MR. JUSTICE CLARK delivered the opinion of the Court.
Petitioner brought this suit for treble damages and an injunction under §§ 4 and 16 of the Clayton Act,1 alleging that respondent motion picture producers and distributors2 had violated the antitrust laws3 by conspiring to restrict "first-run"4 pictures to downtown Baltimore theatres, thus confining its suburban theatre to subsequent runs and unreasonable "clearances."5 After hearing the evidence a jury returned a general verdict for respondents. The Court of Appeals for the Fourth Circuit affirmed the judgment based on the verdict. 201 F.2d 306. We granted certiorari. 345 U.S. 963.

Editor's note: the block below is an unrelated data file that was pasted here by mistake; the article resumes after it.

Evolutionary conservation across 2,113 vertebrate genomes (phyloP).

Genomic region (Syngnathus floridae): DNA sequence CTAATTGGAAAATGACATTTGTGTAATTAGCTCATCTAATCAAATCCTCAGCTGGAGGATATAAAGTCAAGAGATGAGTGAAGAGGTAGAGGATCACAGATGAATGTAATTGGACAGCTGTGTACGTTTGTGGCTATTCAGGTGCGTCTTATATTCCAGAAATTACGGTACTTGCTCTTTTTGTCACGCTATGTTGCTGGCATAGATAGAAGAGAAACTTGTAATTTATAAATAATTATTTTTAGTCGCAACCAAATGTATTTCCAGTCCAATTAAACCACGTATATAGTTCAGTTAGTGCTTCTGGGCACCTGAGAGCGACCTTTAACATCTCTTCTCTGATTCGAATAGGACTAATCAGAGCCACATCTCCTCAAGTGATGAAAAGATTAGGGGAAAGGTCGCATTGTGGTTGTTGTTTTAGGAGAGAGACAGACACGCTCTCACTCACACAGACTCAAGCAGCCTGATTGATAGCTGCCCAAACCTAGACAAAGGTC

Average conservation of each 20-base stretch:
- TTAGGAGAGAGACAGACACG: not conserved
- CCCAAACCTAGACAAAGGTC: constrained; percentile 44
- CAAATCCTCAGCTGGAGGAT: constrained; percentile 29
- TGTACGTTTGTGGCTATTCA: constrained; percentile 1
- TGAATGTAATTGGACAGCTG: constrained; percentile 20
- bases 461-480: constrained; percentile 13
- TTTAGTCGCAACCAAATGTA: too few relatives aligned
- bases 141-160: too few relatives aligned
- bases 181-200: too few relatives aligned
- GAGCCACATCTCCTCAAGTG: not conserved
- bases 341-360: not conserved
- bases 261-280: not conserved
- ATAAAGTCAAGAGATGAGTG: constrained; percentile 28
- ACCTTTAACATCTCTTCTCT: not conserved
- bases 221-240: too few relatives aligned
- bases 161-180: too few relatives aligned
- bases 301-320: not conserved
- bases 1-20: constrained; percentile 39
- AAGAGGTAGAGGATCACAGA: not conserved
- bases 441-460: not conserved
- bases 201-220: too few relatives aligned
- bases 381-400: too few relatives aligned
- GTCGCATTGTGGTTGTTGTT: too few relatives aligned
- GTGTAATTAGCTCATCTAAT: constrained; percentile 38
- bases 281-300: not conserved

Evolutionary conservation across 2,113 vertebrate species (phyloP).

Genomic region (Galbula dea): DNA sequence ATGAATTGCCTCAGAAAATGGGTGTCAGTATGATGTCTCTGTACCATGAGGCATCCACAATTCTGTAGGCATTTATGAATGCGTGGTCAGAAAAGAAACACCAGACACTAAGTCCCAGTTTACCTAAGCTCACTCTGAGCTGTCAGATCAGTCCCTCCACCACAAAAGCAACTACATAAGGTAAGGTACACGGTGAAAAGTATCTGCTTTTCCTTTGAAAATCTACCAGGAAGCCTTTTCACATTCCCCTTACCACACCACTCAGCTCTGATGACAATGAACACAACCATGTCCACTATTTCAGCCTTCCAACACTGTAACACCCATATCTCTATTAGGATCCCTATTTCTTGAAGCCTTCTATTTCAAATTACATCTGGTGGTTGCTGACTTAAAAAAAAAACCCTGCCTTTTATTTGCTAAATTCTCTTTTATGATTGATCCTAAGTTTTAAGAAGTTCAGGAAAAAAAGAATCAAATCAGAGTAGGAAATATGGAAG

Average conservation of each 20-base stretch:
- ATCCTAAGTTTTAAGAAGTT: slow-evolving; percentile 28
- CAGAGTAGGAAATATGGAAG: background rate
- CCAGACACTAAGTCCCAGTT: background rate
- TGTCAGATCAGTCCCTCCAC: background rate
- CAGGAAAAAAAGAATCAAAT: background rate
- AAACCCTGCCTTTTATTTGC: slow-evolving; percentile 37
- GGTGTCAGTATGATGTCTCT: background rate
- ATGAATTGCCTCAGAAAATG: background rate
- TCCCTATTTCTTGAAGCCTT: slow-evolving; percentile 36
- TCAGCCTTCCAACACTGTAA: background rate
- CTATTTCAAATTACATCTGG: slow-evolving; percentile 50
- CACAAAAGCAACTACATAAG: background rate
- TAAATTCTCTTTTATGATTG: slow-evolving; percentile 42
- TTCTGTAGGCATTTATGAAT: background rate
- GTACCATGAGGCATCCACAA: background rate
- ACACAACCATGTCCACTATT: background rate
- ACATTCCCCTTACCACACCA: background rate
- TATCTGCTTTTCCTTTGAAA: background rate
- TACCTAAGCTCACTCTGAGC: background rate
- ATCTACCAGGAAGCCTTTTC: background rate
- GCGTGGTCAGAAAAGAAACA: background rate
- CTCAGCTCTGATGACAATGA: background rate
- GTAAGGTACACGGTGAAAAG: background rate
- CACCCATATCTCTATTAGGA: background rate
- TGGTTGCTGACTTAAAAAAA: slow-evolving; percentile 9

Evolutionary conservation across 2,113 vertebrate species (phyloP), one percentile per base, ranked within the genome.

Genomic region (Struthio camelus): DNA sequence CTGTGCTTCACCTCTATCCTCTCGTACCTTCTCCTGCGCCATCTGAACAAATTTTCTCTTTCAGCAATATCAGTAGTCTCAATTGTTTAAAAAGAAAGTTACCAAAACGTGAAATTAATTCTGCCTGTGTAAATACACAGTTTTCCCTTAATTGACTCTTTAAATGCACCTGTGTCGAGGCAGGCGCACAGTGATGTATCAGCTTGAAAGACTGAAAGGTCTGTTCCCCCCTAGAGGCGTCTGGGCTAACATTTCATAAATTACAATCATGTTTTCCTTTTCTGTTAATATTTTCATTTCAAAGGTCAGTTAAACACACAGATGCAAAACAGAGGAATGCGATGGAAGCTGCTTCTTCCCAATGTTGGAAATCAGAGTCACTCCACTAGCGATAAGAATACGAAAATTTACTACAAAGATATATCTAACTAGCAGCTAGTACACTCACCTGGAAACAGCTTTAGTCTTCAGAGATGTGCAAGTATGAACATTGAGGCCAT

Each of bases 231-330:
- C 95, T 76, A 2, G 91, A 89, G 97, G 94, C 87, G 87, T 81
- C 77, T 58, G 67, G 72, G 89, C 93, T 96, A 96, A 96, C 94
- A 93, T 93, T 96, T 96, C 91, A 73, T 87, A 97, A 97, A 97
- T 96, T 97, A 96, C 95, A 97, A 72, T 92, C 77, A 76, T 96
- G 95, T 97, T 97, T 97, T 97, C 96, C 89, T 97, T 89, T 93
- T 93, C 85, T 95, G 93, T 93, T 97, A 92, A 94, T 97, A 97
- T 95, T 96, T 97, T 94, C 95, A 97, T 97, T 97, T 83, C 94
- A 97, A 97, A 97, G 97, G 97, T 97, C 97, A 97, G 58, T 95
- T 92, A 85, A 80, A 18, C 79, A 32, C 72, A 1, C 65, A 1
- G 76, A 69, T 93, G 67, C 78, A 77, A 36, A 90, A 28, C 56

Petitioner now urges, as it did in the Court of Appeals, that the trial judge should have directed a verdict in its favor and submitted to the jury only the question of the amount of damages. Alternatively, petitioner claims that the trial judge erred by inadequately instructing the jury as to the scope and effect of the decrees in United States v. Paramount Pictures, Inc., the Government's prior equity suit against respondents.6 We think both contentions are untenable.